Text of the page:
8. Reverses Cadmium Poisoning
Cadmium is a toxic heavy metal that can cause bone deformities.15 If the water is contaminated by cadmium, particularly in areas where food crops grow, it can leach into the produce and, ultimately, land on our plates. The release of cadmium from plastics used in containers, wrappers, bottles, and other household items can also lead to food contamination.16 In lab tests, the beta-carotene in carrots has been shown to reverse the effects of cadmium poisoning. While more research needs to be done, it seems that carrot juice may prove to be a natural, side-effect-free alternative to fighting heavy metal poisoning.17
9. Alleviates Anemia
Anemia is a widespread condition, especially among vegetarians and women of reproductive age. According to naturopathy, consuming a glass of carrot juice combined with two teaspoons of honey every day can alleviate anemia.18 When ingested, the carotenoids in carrot juice convert to vitamin A, which plays an important role in fighting iron deficiency.19
OK, So Why Juice?
Raw carrots are rich in all of the compounds and active ingredients present in the juice. So, why not just eat the carrots? That’s because juicing carrots packs more nutrients into a more easily consumed form. For instance, you’d need between three and six carrots (depending on the size) to come up with a 200 ml serving of carrot juice. And you’d probably down that in a few gulps! Contrast that with the time and effort it will take you to chomp your way through three to six carrots. You’d probably have no more than one or two in any case. The math, therefore, is simple. You can consume more carrots, faster and easier, when they’re juiced. By extension, you’ll get more nutrition (and benefits) this way too.
It’s also much easier to gauge the amount of nutrients you are getting with a glass of carrot juice. A standard serving size is just that –standard. So you’ll know how much nutrition you have got in with a 200 ml serving. If you’re eating carrots, though, the size of the vegetable will matter. A skinny one may have less than a plump one. A heavy one may have more than a light one. One carrot may be long, another short. You get the picture!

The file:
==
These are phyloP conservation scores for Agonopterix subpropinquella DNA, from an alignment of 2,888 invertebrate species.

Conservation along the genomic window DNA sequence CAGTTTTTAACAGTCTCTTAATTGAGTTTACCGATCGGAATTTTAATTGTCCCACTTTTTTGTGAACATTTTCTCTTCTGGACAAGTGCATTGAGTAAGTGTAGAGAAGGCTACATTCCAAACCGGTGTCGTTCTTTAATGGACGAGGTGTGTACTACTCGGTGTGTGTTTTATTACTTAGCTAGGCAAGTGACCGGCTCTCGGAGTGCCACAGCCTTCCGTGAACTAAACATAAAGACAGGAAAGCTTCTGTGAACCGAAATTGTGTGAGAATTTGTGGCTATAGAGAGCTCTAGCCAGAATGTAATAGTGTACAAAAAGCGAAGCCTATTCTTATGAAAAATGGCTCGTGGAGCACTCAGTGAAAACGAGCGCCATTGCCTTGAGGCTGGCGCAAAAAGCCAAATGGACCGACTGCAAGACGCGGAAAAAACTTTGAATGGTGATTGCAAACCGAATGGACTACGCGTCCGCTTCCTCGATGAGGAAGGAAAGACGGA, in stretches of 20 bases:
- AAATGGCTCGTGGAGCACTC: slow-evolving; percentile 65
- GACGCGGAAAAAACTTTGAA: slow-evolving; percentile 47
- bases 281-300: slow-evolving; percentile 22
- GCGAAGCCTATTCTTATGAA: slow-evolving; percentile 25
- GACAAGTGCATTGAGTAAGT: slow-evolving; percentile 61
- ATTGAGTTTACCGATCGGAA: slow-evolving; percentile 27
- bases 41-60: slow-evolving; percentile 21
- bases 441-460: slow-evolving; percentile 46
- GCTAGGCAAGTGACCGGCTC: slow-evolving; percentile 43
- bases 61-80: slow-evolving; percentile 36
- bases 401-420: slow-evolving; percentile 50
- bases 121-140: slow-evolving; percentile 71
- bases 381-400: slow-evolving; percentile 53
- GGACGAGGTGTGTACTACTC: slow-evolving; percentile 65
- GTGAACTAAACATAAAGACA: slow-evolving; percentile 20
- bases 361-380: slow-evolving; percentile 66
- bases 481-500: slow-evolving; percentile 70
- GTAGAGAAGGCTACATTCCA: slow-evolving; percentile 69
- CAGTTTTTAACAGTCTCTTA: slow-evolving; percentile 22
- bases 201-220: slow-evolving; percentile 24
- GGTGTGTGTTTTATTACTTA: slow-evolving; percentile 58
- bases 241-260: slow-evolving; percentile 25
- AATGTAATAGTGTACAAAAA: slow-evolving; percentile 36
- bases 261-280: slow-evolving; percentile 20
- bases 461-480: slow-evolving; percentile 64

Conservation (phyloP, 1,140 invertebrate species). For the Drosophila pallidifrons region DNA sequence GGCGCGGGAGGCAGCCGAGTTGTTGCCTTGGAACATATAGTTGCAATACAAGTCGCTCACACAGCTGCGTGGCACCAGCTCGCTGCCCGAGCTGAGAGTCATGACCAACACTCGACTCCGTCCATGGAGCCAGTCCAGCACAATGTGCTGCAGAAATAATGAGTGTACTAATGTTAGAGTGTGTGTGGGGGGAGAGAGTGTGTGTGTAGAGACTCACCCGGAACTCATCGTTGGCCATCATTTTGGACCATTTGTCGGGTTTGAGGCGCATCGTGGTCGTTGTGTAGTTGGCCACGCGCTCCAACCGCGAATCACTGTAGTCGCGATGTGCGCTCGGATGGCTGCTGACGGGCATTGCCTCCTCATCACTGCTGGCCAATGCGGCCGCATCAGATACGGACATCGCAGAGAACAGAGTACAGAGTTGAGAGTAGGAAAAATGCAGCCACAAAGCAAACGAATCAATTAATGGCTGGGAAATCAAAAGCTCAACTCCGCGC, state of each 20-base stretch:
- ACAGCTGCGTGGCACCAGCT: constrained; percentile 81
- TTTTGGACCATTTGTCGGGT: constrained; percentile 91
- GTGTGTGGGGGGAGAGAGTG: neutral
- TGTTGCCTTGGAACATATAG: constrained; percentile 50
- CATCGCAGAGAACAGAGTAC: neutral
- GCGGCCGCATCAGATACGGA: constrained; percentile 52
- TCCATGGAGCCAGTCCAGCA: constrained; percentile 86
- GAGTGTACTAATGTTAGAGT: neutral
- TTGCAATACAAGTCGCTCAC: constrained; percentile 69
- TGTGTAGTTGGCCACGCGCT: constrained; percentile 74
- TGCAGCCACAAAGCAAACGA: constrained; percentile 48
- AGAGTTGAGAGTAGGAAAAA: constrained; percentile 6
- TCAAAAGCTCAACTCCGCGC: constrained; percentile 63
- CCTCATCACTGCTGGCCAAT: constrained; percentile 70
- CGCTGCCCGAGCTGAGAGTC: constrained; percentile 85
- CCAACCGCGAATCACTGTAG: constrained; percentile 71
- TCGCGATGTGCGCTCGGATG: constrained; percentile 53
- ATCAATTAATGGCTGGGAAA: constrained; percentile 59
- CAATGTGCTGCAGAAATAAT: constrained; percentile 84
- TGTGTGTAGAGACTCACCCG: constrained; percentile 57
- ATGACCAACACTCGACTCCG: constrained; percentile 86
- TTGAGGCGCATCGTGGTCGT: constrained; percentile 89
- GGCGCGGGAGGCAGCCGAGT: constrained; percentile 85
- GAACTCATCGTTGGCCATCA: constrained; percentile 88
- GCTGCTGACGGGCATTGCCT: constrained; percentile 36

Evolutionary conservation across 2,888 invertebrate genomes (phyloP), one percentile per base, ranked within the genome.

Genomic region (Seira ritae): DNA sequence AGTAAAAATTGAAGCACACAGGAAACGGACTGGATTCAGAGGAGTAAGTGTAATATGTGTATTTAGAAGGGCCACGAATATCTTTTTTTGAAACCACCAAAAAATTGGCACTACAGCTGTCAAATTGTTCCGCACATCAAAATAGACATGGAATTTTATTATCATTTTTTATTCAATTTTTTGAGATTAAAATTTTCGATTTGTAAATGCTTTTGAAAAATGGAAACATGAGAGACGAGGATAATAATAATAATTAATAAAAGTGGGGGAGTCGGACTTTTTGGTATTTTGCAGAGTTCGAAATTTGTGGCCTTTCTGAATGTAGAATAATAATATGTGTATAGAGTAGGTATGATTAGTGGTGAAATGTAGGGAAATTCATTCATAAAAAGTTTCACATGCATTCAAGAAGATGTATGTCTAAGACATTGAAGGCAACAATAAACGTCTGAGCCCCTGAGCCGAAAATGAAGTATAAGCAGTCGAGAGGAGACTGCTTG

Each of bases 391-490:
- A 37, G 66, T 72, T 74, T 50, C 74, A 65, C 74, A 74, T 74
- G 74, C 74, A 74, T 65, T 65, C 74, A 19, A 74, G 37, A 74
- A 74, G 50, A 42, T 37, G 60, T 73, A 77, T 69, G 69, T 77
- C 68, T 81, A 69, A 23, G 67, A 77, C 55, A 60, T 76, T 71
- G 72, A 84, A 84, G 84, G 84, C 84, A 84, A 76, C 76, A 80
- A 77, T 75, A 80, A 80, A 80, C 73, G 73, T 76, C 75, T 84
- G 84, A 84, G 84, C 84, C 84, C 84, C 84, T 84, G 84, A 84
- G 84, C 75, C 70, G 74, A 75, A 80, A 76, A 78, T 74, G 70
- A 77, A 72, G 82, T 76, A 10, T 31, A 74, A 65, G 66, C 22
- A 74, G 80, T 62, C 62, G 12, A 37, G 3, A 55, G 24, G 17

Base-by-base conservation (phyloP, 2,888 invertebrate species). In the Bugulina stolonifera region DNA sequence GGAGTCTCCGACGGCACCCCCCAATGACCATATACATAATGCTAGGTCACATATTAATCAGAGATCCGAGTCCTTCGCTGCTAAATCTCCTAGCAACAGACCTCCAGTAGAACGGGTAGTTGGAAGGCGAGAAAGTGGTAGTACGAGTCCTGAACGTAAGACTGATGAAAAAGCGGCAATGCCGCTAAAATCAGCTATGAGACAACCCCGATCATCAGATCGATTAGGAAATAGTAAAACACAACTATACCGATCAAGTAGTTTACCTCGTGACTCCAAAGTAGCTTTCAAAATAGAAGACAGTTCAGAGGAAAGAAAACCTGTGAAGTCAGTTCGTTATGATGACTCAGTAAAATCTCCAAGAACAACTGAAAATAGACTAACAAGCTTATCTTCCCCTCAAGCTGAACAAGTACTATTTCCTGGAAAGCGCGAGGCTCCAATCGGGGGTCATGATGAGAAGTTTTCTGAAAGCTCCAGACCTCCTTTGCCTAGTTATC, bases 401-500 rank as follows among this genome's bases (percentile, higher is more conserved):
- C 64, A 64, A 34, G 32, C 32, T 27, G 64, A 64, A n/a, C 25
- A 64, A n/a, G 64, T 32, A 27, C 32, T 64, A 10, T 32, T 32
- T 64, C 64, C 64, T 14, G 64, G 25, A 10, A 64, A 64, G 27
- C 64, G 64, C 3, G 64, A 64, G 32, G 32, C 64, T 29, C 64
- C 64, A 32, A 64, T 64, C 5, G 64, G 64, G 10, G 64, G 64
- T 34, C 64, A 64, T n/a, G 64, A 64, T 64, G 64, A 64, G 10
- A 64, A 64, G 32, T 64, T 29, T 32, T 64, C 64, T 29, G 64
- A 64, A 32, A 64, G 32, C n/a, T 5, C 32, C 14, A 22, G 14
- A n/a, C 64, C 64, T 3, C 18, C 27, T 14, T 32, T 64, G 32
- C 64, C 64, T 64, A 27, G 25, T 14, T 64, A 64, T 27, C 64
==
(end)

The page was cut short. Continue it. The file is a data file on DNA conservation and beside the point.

Do keep in mind that your carrots need to be processed right to keep the nutrient content intact. If the carrots come in contact with a lot of heat during processing or are exposed to air for lengths of time during the process, the nutrient levels dip.
Storage plays a key role too – if the juice is exposed to heat and light for too long, its vitamin A, α-carotene and β-carotene, and lutein content all decline.20 One way to fix this problem is to juice your carrots fresh or buy cold-pressed fresh juices and drink up as soon as possible. That way you can be sure what you’re drinking delivers on its promise.
Carrot juice shouldn’t fully replace your daily consumption of fruits and vegetables, but it’s certainly a great (and easy!) way to get in a ton of great nutrients to protect your eyes, skin, heart, brain, and more!
|↑1, ↑3||Carrot Juice, Canned, United States Department of Agriculture.|
|↑2||Van Leeuwen, Redmer, Sharmila Boekhoorn, Johannes R. Vingerling, Jacqueline CM Witteman, Caroline CW Klaver, Albert Hofman, and Paulus TVM de Jong. “Dietary intake of antioxidants and risk of age-related macular degeneration.” Jama 294, no. 24 (2005): 3101-3107.|